It will take time for your new home to dry out and to feel really warm the structure itself needs to warm up. As your home dries out, it will create additional moisture, although you may not notice it. Moisture that was absorbed into the building materials during construction particularly in timber and plaster takes time to dry out.
You’ll need to ventilate your new home to allow the moisture to evaporate. Trapped moisture can cause mould and dampness, which may damage your home and its contents and we can’t take responsibility for this.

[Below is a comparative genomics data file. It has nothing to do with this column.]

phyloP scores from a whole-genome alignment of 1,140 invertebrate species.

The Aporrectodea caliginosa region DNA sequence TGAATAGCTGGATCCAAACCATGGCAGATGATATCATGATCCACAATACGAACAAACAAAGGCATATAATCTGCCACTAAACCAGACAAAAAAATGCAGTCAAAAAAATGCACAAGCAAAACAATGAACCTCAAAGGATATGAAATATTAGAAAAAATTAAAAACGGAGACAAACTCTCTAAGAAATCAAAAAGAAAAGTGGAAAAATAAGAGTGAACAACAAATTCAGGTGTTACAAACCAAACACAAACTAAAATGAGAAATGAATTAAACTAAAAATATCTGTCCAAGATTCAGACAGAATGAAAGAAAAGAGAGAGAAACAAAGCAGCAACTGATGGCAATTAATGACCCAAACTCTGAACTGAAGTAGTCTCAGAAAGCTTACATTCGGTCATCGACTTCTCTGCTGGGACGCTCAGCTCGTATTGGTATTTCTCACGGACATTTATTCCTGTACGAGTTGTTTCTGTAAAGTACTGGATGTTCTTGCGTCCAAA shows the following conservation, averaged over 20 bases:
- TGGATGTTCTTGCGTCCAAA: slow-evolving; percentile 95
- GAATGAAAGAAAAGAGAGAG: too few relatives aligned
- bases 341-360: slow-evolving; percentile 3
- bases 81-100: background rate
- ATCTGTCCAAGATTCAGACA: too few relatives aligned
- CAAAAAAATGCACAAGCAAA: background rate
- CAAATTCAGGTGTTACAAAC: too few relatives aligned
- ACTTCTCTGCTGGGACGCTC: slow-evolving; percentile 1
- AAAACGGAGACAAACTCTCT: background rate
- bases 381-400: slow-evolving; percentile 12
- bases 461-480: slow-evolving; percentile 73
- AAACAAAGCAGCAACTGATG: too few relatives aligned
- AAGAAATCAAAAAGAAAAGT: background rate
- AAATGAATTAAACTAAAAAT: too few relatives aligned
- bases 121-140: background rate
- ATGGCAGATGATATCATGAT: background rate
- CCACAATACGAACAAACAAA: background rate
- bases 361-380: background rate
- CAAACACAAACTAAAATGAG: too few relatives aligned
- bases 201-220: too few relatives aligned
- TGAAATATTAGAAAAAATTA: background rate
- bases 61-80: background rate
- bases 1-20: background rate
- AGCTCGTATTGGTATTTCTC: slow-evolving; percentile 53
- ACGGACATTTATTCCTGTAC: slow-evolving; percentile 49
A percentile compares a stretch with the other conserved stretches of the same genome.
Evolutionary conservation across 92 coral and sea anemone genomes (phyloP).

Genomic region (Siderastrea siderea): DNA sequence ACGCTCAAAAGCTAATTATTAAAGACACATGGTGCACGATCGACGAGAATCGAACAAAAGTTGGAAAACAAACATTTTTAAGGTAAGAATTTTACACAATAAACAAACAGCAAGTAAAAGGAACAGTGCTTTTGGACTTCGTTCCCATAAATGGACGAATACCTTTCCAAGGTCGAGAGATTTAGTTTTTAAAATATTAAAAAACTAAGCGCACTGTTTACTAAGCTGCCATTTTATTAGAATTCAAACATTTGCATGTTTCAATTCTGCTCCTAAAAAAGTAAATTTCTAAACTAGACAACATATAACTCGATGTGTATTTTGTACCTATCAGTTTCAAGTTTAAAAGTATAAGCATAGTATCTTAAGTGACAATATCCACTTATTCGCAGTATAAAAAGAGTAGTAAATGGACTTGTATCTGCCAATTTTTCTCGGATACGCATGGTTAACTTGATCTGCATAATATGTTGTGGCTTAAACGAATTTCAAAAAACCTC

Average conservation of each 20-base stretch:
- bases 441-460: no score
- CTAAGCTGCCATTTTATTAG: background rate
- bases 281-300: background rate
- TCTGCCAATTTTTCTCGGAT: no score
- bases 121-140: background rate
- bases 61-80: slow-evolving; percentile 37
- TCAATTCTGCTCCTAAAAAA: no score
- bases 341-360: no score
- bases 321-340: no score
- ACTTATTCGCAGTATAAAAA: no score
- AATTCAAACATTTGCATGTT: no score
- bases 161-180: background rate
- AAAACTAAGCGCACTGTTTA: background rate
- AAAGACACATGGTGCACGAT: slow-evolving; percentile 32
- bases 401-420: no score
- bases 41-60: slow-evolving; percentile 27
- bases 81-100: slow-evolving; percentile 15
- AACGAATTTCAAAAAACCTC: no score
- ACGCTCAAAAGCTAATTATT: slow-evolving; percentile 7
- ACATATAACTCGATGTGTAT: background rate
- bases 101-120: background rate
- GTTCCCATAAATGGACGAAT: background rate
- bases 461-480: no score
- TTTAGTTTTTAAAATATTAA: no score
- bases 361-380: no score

Letting Moisture Evaporate
Slow evaporation minimises shrinkage and cracking.
Keep your home at a reasonable, even temperature in your first few months of occupation:
Use all the methods of ventilation you can:
Dealing With Condensation
If moisture has already condensed:
Remember that the structure of the house takes time to warm up in winter, at least 60 minutes. When you first move into your home it will take around 30 minutes for the house to feel warm; the time will reduce as the house gets thoroughly warmed and dries out.
If you turn off a radiator, this may reduce the temperature in other areas.
In cold weather, if there’s a possibility of frost damage, either: